Species that breed in Montana were only evaluated for breeding habitat use, species that only overwinter in Montana were only evaluated for overwintering habitat use, and species that only migrate through Montana were only evaluated for migratory habitat use.  In general, species were associated as using an ecological system if structural characteristics of used habitat documented in the literature were present in the ecological system or large numbers of point observations were associated with the ecological system.  However, species were not associated with an ecological system if there was no support in the literature for use of structural characteristics in an ecological system, even if point observations were associated with that system.  High, medium, and low habitat quality was assigned based on the degree to which the structural characteristics of an ecological system matched the preferred structural habitat characteristics for each species in the literature.  The percentage of observations associated with each ecological system relative to the percent of Montana covered by each ecological system was also used to guide assignments of habitat quality.  If you have any questions or comments on species associations with ecological systems, please contact Bryce Maxell at or (406) 444-3655.

    Suggested Uses and Limitations
    Species associations with ecological systems should be used to generate potential lists of species that may occupy broader landscapes for the purposes of landscape-level planning.  These potential lists of species should not be used in place of documented occurrences of species (this information can be requested at: or systematic surveys for species and evaluations of habitat at a local site level by trained biologists.  Users of this information should be aware that the land cover data used to generate species associations is based on imagery from the late 1990s and early 2000s and was only intended to be used at broader landscape scales.  Land cover mapping accuracy is particularly problematic when the systems occur as small patches or where the land cover types have been altered over the past decade.  Thus, particular caution should be used when using the associations in assessments of smaller areas (e.g., evaluations of public land survey sections).  Finally, although a species may be associated with a particular ecological system within its known geographic range, portions of that ecological system may occur outside of the species’ known geographic range.

    Literature Cited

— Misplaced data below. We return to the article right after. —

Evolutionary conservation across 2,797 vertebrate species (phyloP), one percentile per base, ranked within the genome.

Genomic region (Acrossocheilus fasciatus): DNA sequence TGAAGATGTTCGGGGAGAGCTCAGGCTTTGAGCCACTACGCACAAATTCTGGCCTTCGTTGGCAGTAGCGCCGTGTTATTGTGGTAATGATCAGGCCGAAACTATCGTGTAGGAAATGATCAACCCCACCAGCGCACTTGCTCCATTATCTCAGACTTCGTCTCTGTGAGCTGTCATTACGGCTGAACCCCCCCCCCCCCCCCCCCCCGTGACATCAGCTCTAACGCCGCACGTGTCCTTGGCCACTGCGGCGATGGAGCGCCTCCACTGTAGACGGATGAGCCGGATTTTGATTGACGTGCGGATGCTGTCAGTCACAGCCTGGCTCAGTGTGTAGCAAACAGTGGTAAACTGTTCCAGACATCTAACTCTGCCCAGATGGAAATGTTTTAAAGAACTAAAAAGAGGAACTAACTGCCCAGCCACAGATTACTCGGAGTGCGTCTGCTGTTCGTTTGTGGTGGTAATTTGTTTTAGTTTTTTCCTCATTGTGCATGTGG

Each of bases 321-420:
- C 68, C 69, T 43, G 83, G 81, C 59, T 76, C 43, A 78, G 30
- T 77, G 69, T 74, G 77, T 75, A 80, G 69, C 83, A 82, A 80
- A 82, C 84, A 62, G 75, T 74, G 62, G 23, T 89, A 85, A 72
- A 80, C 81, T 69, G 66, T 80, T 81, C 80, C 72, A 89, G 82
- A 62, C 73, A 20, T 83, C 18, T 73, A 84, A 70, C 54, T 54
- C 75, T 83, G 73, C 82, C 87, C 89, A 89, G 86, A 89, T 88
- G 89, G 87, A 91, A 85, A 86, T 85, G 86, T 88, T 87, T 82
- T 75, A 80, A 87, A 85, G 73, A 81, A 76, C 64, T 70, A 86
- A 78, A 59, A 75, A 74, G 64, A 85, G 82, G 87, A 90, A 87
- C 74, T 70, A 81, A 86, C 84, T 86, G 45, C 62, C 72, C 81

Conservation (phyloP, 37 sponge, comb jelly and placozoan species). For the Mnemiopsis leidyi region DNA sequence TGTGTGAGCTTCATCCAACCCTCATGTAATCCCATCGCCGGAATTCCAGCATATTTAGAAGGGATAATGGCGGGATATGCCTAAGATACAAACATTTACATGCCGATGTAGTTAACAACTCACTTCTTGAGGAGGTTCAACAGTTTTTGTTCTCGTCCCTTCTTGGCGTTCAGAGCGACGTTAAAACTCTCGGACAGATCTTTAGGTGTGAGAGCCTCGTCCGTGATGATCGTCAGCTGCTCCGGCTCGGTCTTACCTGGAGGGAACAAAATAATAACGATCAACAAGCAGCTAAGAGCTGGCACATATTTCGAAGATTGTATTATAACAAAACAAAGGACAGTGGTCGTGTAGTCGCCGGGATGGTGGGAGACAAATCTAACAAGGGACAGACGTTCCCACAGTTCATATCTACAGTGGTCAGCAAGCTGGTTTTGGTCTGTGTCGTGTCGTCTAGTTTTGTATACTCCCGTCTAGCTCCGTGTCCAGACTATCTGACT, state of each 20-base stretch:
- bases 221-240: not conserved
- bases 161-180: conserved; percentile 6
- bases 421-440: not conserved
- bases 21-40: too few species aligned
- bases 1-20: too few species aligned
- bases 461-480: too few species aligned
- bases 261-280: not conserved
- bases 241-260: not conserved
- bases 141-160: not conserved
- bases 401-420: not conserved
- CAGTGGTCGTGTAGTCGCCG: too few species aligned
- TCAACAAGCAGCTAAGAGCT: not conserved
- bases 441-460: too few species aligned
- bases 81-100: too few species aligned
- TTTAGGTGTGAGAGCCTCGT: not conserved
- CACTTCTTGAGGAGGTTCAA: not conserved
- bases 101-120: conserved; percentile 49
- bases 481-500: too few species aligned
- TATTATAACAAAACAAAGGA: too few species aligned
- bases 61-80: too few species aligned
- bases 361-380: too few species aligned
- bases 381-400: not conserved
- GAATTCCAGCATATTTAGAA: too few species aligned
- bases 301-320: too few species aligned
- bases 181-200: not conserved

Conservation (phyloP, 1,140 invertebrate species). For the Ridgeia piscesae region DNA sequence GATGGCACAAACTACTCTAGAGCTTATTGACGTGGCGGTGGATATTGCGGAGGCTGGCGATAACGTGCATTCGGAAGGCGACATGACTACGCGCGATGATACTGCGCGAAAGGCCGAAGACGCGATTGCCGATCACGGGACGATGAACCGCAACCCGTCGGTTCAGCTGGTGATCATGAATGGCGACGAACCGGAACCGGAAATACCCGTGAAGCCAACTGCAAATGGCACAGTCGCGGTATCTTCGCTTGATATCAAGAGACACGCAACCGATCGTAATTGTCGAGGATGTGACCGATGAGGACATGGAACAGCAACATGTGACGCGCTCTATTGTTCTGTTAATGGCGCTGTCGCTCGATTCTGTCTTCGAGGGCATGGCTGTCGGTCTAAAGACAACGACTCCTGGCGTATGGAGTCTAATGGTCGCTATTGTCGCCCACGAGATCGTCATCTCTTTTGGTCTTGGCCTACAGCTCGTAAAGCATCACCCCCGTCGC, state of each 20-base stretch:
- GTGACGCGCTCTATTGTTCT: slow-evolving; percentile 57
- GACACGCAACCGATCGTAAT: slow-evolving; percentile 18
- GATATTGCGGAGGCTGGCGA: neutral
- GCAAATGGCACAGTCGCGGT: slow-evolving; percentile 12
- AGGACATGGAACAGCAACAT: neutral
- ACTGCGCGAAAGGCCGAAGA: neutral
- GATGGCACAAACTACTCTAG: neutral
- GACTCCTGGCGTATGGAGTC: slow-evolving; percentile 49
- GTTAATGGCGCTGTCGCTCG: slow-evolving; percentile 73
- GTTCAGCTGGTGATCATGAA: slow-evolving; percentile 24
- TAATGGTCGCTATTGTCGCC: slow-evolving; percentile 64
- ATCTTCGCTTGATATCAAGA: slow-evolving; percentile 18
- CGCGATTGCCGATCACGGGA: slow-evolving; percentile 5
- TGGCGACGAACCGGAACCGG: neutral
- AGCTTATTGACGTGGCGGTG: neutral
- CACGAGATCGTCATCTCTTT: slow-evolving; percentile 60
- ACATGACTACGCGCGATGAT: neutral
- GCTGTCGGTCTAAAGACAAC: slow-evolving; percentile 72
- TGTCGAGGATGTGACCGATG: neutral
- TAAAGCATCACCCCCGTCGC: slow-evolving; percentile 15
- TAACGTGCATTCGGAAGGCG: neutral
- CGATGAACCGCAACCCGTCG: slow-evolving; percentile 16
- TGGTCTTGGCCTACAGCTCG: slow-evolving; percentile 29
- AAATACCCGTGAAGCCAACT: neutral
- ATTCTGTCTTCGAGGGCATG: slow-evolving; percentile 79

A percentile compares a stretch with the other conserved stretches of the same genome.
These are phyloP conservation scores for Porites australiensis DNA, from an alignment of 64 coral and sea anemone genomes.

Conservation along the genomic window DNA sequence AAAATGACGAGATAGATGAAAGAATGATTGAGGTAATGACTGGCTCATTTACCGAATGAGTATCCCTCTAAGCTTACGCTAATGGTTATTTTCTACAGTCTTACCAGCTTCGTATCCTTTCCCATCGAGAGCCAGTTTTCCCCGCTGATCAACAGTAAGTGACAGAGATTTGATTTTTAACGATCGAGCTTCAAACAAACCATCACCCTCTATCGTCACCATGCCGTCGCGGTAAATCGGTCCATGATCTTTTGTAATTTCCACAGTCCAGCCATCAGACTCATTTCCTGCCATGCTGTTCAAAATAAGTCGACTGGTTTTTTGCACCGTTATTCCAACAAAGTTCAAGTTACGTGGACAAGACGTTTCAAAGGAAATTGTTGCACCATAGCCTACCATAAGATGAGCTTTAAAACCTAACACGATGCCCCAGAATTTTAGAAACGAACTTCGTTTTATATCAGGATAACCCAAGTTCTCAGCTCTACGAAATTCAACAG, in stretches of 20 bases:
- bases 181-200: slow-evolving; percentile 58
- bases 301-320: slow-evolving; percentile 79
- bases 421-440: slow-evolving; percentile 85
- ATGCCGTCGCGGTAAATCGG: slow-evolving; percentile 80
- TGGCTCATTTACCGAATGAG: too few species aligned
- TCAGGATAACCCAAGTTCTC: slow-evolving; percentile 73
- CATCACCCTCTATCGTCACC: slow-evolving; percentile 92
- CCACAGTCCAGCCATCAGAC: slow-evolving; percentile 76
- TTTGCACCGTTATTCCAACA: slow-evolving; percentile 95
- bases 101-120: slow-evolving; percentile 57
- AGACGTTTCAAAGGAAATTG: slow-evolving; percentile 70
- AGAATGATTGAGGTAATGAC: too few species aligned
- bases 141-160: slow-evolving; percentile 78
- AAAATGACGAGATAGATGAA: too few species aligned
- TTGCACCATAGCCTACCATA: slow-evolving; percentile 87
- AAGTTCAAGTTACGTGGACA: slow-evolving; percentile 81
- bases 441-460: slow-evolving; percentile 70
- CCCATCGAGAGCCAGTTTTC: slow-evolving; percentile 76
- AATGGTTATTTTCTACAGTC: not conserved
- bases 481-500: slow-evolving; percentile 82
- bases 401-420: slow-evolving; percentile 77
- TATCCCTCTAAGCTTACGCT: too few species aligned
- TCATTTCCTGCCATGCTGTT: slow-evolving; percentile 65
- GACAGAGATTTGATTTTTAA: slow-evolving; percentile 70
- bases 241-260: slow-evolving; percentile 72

• Adams, R.A.  2003.  Bats of the Rocky Mountain West; natural history, ecology, and conservation.  Boulder, CO: University Press of Colorado.  289 p.
    • Dobkin, D. S.  1992.  Neotropical migrant land birds in the Northern Rockies and Great Plains. USDA Forest Service, Northern Region. Publication No. R1-93-34.  Missoula, MT.
    • Foresman, K.R.  2001.  The wild mammals of Montana.  Special Publication No. 12.  Lawrence, KS: The American Society of Mammalogists.  278 p.
    • Hart, M.M., W.A. Williams, P.C. Thornton, K.P. McLaughlin, C.M. Tobalske, B.A. Maxell, D.P. Hendricks, C.R. Peterson, and R.L. Redmond. 1998.  Montana atlas of terrestrial vertebrates.  Montana Cooperative Wildlife Research Unit, University of Montana, Missoula, MT.  1302 p.
    • Hutto, R.L. and J.S. Young.  1999.  Habitat relationships of landbirds in the Northern Region, USDA Forest Service, Rocky Mountain Research Station RMRS-GTR-32.  72 p.
    • Maxell, B.A.  2000.  Management of Montana’s amphibians: a review of factors that may present a risk to population viability and accounts on the identification, distribution, taxonomy, habitat use, natural history, and the status and conservation of individual species.  Report to U.S. Forest Service Region 1.  Missoula, MT: Wildlife Biology Program, University of Montana.  161 p.
    • Werner, J.K., B.A. Maxell, P. Hendricks, and D. Flath.  2004.  Amphibians and reptiles of Montana.  Missoula, MT: Mountain Press Publishing Company. 262 p.

Original Concept Authors
Natureserve Western Ecology Group

Montana Version Authors
L.K. Vance, C. McIntyre, T. Luna

Version Date

  • Classification and Map Identifiers

    Cowardin Wetland Classification:
    System Palustrine, Riverine or Riparian (non-wetland)
    Class Forested, Scrub-Shrub, Emergent, Unconsolidated Shore
    Water Regime Temporarily flooded, seasonally flooded, semipermanently flooded
    Geographically Isolated Wetland No

    National Vegetation Classification Standard:
    Class Forest and Woodland
    Subclass Temperate Forest
    Formation Temperate Flooded and Swamp Forest
    Division Western North America Flooded and Swamp Forest
    Macrogroup Rocky Mountain and Great Basin Flooded and Swamp Forest

    NatureServe Identifiers:
    Element Global ID
    System Code CES306.821, Rocky Mountain Lower Montane-Foothill Riparian Woodland and Shrubland

    9156: Rocky Mountain Lower Montane-Foothill Riparian Woodland and Shrubland

  • Additional ReferencesLegend:   View Online Publication
    Do you know of a citation we're missing?
    • Hansen, P. L., R. D. Pfister, K. Boggs, B. J. Cook, J. Joy, and D. K. Hinckley. 1995. Classification and management of Montana's riparian and wetland sites. Montana Forest and Conservation Experiment Station, School of Forestry, University of Montana, Miscellaneous Publication No. 54. 646 pp. + posters.

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Citation for data on this website:
Rocky Mountain Lower Montane-Foothill Riparian Woodland and Shrubland.  Montana Field Guide.  Retrieved on October 22, 2016, from